The attack was for the next afternoon. There was no ammunition. At last, the private dared destruction and forged McEgg-beater’s name to the order, whereupon the caissons began to rattle over the cobbled streets toward the front and the day was saved.

Early the following morning (for he believed in punctuality) McEgg-beater was walking along the street with his adjutant when he saw the ammunition train making its last trip.

“Well,” he remarked optimistically, “it looks like we’re getting relieved.” (This joke was in circulation as early as February, 1918.)

The adjutant was doubtful and called to the first lead driver:

“What outfit, buddy?”

Later in the war the answer to this question, when propounded by curious officers, was “Buffalo Bill!” or “The Hunert an’ One Ranch!” But at this time civility was still a byword and the driver replied:

“Hundred and Forty-ninth Field Artillery,” adding, “sir!”

“My God!” cried our mental giant. “My outfit! Where do you think you’re going?”

“We’ve been,” said the driver -- “giddy-ap! -- sir.”

Colonel McE. rushed to his office and collared the unhappy private. It was an hour before he concluded his remarks on Leavenworth and the firing squad and at how narrowly he had avoided something of the sort himself.

Thereafter he stuck to the rules and usages of war like Hindenburg, excepting in one particular. In the hottest section of the Argonne, just before the push to Sedan, he was often observed walking about the bloody fields in the moonlight wearing an old-fashioned nightshirt. It appeared that he was never without one.

The attack he nearly gummed up came off that morning, March 7th, and was the first in which the battery participated as a whole. All the men at the front ganged around the gun pits to see Battery F’s first official shell pegged into the German lines, probably the last instance of concerted patriotism in the war.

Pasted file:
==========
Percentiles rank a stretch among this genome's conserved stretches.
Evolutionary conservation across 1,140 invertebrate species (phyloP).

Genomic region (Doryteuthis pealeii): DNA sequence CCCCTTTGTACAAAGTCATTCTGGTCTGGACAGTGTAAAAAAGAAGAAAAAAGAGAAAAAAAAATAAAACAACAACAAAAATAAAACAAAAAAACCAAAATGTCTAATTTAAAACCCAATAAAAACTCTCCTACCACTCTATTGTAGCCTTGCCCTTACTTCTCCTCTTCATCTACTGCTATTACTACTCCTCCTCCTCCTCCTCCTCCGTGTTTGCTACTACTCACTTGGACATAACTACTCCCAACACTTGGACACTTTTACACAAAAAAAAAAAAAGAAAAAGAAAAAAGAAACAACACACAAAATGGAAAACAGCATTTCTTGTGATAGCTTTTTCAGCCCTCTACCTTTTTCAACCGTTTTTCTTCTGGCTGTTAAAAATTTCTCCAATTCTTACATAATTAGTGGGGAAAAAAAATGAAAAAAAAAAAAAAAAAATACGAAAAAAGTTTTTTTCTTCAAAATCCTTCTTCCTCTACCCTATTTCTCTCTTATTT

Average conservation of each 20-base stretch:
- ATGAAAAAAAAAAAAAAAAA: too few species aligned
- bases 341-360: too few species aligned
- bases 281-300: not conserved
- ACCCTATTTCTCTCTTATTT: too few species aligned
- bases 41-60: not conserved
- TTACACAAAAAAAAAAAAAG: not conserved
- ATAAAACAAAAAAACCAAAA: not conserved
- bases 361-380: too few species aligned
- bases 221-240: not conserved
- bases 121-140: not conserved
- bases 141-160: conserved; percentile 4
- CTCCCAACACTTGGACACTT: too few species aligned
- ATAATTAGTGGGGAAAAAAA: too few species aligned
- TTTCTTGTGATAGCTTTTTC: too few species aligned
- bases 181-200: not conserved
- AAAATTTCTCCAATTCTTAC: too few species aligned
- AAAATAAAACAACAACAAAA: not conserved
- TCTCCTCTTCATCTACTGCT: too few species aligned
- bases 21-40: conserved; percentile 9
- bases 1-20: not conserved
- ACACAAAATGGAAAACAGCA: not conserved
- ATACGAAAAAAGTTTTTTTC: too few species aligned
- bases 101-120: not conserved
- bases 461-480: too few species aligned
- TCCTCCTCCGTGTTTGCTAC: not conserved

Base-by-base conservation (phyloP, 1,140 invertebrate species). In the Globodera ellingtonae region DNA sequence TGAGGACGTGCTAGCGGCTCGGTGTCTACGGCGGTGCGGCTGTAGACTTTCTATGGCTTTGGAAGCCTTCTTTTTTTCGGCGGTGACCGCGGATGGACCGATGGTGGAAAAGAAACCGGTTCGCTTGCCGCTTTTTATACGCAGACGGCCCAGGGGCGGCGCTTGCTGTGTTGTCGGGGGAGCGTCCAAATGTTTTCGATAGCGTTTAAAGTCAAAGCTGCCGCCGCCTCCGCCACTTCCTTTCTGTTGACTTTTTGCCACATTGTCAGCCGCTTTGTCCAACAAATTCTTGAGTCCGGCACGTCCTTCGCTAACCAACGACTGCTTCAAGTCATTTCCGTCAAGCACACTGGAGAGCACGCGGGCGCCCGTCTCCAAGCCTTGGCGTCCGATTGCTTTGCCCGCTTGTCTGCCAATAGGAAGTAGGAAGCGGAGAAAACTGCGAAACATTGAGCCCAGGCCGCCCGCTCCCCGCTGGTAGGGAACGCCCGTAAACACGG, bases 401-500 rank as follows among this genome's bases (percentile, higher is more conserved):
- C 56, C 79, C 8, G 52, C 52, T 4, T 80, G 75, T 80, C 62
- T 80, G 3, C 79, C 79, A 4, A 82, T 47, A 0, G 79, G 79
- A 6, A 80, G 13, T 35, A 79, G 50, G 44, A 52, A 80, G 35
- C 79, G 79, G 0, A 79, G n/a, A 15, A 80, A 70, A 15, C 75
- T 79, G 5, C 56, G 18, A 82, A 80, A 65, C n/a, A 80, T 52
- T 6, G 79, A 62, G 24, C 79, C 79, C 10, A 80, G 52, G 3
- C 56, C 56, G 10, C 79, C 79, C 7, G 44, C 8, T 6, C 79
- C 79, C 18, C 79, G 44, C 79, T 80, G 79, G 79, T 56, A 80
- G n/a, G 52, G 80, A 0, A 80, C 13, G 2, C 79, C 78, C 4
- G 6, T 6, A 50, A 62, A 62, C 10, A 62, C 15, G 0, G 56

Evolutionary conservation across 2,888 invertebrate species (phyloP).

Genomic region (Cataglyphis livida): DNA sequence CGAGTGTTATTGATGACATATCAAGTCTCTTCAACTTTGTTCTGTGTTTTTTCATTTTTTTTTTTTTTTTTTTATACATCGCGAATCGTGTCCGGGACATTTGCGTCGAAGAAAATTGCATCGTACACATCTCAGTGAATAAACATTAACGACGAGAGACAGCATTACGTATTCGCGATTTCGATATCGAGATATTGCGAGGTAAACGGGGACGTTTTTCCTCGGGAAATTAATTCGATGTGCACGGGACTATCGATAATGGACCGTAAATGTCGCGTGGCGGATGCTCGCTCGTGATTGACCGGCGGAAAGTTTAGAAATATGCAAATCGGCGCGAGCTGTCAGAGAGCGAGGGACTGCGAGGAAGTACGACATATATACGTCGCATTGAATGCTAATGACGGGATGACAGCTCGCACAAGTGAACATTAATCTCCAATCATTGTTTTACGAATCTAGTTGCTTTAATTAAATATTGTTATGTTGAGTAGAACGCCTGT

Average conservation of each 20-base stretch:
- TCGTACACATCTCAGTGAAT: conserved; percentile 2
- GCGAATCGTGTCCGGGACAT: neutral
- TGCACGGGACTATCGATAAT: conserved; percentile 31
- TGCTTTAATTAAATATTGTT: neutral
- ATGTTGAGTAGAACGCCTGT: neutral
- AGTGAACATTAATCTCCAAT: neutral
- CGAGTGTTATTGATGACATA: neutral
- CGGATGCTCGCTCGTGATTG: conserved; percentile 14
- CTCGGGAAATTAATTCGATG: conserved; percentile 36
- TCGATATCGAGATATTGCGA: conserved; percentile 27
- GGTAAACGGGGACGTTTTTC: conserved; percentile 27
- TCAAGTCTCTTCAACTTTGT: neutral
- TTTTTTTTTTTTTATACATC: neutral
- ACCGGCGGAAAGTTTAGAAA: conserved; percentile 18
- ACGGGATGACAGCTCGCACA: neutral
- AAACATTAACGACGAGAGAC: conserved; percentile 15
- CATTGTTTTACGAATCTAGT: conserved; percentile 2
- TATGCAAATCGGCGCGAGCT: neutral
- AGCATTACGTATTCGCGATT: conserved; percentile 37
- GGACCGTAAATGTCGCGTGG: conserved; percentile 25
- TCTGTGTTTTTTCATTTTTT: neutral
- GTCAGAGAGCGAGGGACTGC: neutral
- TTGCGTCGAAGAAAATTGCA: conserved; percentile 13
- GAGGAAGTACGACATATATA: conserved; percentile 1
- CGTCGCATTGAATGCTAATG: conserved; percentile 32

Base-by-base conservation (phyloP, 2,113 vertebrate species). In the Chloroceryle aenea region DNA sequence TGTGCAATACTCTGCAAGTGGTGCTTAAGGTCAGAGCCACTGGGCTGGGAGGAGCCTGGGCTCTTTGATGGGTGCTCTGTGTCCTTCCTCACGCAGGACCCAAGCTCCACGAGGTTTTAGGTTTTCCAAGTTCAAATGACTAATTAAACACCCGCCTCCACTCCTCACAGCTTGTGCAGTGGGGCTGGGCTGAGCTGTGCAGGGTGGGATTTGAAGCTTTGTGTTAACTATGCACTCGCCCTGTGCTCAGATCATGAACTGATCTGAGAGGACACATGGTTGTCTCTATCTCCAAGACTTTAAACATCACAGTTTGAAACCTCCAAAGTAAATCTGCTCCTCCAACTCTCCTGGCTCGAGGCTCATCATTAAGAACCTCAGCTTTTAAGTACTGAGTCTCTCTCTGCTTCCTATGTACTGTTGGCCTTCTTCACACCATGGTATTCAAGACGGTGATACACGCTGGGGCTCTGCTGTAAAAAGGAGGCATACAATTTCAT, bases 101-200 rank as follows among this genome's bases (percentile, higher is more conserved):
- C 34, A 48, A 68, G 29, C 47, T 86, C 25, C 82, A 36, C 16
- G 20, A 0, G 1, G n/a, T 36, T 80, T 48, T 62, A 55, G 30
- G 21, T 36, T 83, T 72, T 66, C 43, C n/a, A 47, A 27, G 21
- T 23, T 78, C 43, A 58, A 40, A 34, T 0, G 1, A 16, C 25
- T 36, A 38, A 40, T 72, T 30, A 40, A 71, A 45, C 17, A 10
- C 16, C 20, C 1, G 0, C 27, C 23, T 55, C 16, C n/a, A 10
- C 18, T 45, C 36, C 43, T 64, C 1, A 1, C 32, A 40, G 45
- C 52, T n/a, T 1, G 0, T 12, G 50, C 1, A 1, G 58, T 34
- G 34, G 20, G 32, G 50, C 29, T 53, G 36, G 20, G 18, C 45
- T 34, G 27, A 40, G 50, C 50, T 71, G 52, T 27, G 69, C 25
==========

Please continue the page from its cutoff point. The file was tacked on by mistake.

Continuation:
The shell was tenderly kissed all around, somebody spit on it for luck, and when it was fired the case was seized and set aside for future presentation to the University of Illinois. Thereafter we pumped over a hundred shots, rapid fire, and the order came down to call it a day.

For fifteen minutes we sat around congratulating ourselves. In our exposed positions, we had gloomily imagined the first shot fired would bring a million tons of dynamite on our defenceless heads. Instead, the Germans cowered -- silent, and doubtless scared to death. We began to feel sorry for such tame foes, when suddenly, rudely, there was a -- s-s-s-s-s BONG!!!

The first shell landed seventy-five feet in front of the battery. It was followed by another, and another, and another, each one a jump ahead of its little pals, and coming like kangaroos. Everybody flattened out in the gun pits and kept very quiet.

Between shells we peeked cautiously over the sandbags. Clouds of black smoke drifted from a dozen fresh craters, and the air was acrid with high explosive. Bang! Bang! Two shells wheeled in twenty feet ahead. The joke was over.

Lieutenant E----- was in charge of the battery. At the first shell he manifested signs of uneasiness. At the second he seemed to be having some trouble with the trees. But if he could have been entered in the Olympic games at the precise second the last two hit, he would have won a bosomful of medals and demolished all the world’s records.

He did the one-hundred yards from the battery to the echelon in nothing flat. Once, in midair, he made a megaphone of his hands and yelled to the men to take shelter. That was while he was taking the water jump.

After lobbing over fifteen or twenty shells the Heinies quit work, and it became apparent that they weren’t shooting at us, anyway. They were after a narrow-gauge railroad one hundred yards to the left.

Lieutenant E-----, considerably bushed, returned to the battery in time to censor all accounts of the matter in our letters home. He made out that if we wrote anything about it the Germans would find out where we were and raise hell.

It was dig, dig, dig for several days. Not so boring now that we had missed a few hot ones. From time to time we were visited by Colonel Reilly, and panic ensued as we rushed about looking for blouses and steel helmets. The colonel was a great guy, but a bit fussy on the subject of helmets, a peculiarity of his that wrought much discomfort but saved many lives.

We were similarly bothered by high French officers, who were fond of calling every other day to look at our new dugouts. A lot of Gloomy Gusses they were, too, shaking their heads sadly and indicating by pantomime and much “boom, boom, booming” that the first shell landing on top of the abri would kill everybody in it.